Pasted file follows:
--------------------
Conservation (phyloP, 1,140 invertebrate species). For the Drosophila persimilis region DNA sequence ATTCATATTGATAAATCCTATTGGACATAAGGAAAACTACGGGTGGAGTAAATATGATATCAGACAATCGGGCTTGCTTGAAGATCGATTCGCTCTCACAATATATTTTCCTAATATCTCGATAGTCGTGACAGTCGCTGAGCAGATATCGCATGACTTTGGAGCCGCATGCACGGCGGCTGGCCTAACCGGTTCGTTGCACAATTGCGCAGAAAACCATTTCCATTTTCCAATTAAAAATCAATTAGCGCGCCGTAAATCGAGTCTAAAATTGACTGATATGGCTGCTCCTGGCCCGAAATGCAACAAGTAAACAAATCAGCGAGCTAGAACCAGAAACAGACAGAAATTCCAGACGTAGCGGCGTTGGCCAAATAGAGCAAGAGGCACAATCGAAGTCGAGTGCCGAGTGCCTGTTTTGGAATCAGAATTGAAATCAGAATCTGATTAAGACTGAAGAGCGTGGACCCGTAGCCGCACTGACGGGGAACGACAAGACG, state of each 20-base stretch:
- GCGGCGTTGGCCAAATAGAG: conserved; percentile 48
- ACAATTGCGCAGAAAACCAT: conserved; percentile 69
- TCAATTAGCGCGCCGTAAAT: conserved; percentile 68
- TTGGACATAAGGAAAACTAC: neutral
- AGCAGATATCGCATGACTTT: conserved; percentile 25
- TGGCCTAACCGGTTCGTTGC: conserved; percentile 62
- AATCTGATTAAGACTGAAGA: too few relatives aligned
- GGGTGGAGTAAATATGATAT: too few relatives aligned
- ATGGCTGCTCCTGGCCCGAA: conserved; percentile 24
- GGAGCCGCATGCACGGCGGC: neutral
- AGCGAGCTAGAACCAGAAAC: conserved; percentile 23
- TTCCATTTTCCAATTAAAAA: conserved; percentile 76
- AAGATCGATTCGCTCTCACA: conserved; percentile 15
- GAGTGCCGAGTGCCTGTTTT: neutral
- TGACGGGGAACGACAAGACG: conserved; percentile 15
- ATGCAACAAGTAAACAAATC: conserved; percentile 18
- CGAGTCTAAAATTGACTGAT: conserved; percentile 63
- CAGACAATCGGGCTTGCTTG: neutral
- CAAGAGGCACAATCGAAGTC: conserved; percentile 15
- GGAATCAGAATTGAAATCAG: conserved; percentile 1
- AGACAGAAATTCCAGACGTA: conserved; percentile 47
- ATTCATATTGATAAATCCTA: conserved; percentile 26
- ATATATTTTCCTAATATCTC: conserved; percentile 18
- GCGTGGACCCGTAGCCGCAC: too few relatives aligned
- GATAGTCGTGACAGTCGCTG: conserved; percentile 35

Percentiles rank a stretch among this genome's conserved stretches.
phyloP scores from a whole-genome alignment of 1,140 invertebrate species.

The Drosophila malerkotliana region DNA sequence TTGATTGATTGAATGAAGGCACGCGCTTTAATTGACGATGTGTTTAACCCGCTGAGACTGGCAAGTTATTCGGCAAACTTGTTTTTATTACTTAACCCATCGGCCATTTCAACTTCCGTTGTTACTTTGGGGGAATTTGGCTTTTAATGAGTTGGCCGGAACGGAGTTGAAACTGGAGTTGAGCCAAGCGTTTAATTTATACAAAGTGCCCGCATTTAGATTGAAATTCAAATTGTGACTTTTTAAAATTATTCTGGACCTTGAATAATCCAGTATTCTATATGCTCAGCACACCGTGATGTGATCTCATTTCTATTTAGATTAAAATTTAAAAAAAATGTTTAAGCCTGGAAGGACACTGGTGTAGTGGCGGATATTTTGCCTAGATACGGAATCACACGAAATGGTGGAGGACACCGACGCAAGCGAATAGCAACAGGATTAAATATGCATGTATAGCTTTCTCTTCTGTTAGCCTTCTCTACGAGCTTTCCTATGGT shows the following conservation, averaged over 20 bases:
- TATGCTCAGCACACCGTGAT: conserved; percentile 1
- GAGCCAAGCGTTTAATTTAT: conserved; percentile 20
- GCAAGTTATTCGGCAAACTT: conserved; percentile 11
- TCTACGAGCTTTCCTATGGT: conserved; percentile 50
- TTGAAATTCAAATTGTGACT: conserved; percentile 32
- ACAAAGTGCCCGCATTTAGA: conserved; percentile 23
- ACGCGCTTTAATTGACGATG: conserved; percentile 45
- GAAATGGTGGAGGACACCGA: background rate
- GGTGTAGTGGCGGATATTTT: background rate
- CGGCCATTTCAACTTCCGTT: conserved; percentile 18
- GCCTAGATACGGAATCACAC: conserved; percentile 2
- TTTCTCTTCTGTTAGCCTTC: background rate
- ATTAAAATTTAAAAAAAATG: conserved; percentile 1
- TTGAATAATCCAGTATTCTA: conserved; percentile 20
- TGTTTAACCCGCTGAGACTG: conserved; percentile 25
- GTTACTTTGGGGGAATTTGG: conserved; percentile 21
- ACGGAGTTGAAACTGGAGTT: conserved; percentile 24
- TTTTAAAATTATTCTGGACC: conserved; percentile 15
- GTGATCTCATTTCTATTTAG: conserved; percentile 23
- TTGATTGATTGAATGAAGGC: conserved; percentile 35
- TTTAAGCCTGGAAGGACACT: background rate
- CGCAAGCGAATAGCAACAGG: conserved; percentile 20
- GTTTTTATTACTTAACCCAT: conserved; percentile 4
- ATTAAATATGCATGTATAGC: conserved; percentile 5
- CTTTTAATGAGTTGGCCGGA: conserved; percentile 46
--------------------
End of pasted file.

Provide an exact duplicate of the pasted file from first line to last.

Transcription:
Conservation (phyloP, 1,140 invertebrate species). For the Drosophila persimilis region DNA sequence ATTCATATTGATAAATCCTATTGGACATAAGGAAAACTACGGGTGGAGTAAATATGATATCAGACAATCGGGCTTGCTTGAAGATCGATTCGCTCTCACAATATATTTTCCTAATATCTCGATAGTCGTGACAGTCGCTGAGCAGATATCGCATGACTTTGGAGCCGCATGCACGGCGGCTGGCCTAACCGGTTCGTTGCACAATTGCGCAGAAAACCATTTCCATTTTCCAATTAAAAATCAATTAGCGCGCCGTAAATCGAGTCTAAAATTGACTGATATGGCTGCTCCTGGCCCGAAATGCAACAAGTAAACAAATCAGCGAGCTAGAACCAGAAACAGACAGAAATTCCAGACGTAGCGGCGTTGGCCAAATAGAGCAAGAGGCACAATCGAAGTCGAGTGCCGAGTGCCTGTTTTGGAATCAGAATTGAAATCAGAATCTGATTAAGACTGAAGAGCGTGGACCCGTAGCCGCACTGACGGGGAACGACAAGACG, state of each 20-base stretch:
- GCGGCGTTGGCCAAATAGAG: conserved; percentile 48
- ACAATTGCGCAGAAAACCAT: conserved; percentile 69
- TCAATTAGCGCGCCGTAAAT: conserved; percentile 68
- TTGGACATAAGGAAAACTAC: neutral
- AGCAGATATCGCATGACTTT: conserved; percentile 25
- TGGCCTAACCGGTTCGTTGC: conserved; percentile 62
- AATCTGATTAAGACTGAAGA: too few relatives aligned
- GGGTGGAGTAAATATGATAT: too few relatives aligned
- ATGGCTGCTCCTGGCCCGAA: conserved; percentile 24
- GGAGCCGCATGCACGGCGGC: neutral
- AGCGAGCTAGAACCAGAAAC: conserved; percentile 23
- TTCCATTTTCCAATTAAAAA: conserved; percentile 76
- AAGATCGATTCGCTCTCACA: conserved; percentile 15
- GAGTGCCGAGTGCCTGTTTT: neutral
- TGACGGGGAACGACAAGACG: conserved; percentile 15
- ATGCAACAAGTAAACAAATC: conserved; percentile 18
- CGAGTCTAAAATTGACTGAT: conserved; percentile 63
- CAGACAATCGGGCTTGCTTG: neutral
- CAAGAGGCACAATCGAAGTC: conserved; percentile 15
- GGAATCAGAATTGAAATCAG: conserved; percentile 1
- AGACAGAAATTCCAGACGTA: conserved; percentile 47
- ATTCATATTGATAAATCCTA: conserved; percentile 26
- ATATATTTTCCTAATATCTC: conserved; percentile 18
- GCGTGGACCCGTAGCCGCAC: too few relatives aligned
- GATAGTCGTGACAGTCGCTG: conserved; percentile 35

Percentiles rank a stretch among this genome's conserved stretches.
phyloP scores from a whole-genome alignment of 1,140 invertebrate species.

The Drosophila malerkotliana region DNA sequence TTGATTGATTGAATGAAGGCACGCGCTTTAATTGACGATGTGTTTAACCCGCTGAGACTGGCAAGTTATTCGGCAAACTTGTTTTTATTACTTAACCCATCGGCCATTTCAACTTCCGTTGTTACTTTGGGGGAATTTGGCTTTTAATGAGTTGGCCGGAACGGAGTTGAAACTGGAGTTGAGCCAAGCGTTTAATTTATACAAAGTGCCCGCATTTAGATTGAAATTCAAATTGTGACTTTTTAAAATTATTCTGGACCTTGAATAATCCAGTATTCTATATGCTCAGCACACCGTGATGTGATCTCATTTCTATTTAGATTAAAATTTAAAAAAAATGTTTAAGCCTGGAAGGACACTGGTGTAGTGGCGGATATTTTGCCTAGATACGGAATCACACGAAATGGTGGAGGACACCGACGCAAGCGAATAGCAACAGGATTAAATATGCATGTATAGCTTTCTCTTCTGTTAGCCTTCTCTACGAGCTTTCCTATGGT shows the following conservation, averaged over 20 bases:
- TATGCTCAGCACACCGTGAT: conserved; percentile 1
- GAGCCAAGCGTTTAATTTAT: conserved; percentile 20
- GCAAGTTATTCGGCAAACTT: conserved; percentile 11
- TCTACGAGCTTTCCTATGGT: conserved; percentile 50
- TTGAAATTCAAATTGTGACT: conserved; percentile 32
- ACAAAGTGCCCGCATTTAGA: conserved; percentile 23
- ACGCGCTTTAATTGACGATG: conserved; percentile 45
- GAAATGGTGGAGGACACCGA: background rate
- GGTGTAGTGGCGGATATTTT: background rate
- CGGCCATTTCAACTTCCGTT: conserved; percentile 18
- GCCTAGATACGGAATCACAC: conserved; percentile 2
- TTTCTCTTCTGTTAGCCTTC: background rate
- ATTAAAATTTAAAAAAAATG: conserved; percentile 1
- TTGAATAATCCAGTATTCTA: conserved; percentile 20
- TGTTTAACCCGCTGAGACTG: conserved; percentile 25
- GTTACTTTGGGGGAATTTGG: conserved; percentile 21
- ACGGAGTTGAAACTGGAGTT: conserved; percentile 24
- TTTTAAAATTATTCTGGACC: conserved; percentile 15
- GTGATCTCATTTCTATTTAG: conserved; percentile 23
- TTGATTGATTGAATGAAGGC: conserved; percentile 35
- TTTAAGCCTGGAAGGACACT: background rate
- CGCAAGCGAATAGCAACAGG: conserved; percentile 20
- GTTTTTATTACTTAACCCAT: conserved; percentile 4
- ATTAAATATGCATGTATAGC: conserved; percentile 5
- CTTTTAATGAGTTGGCCGGA: conserved; percentile 46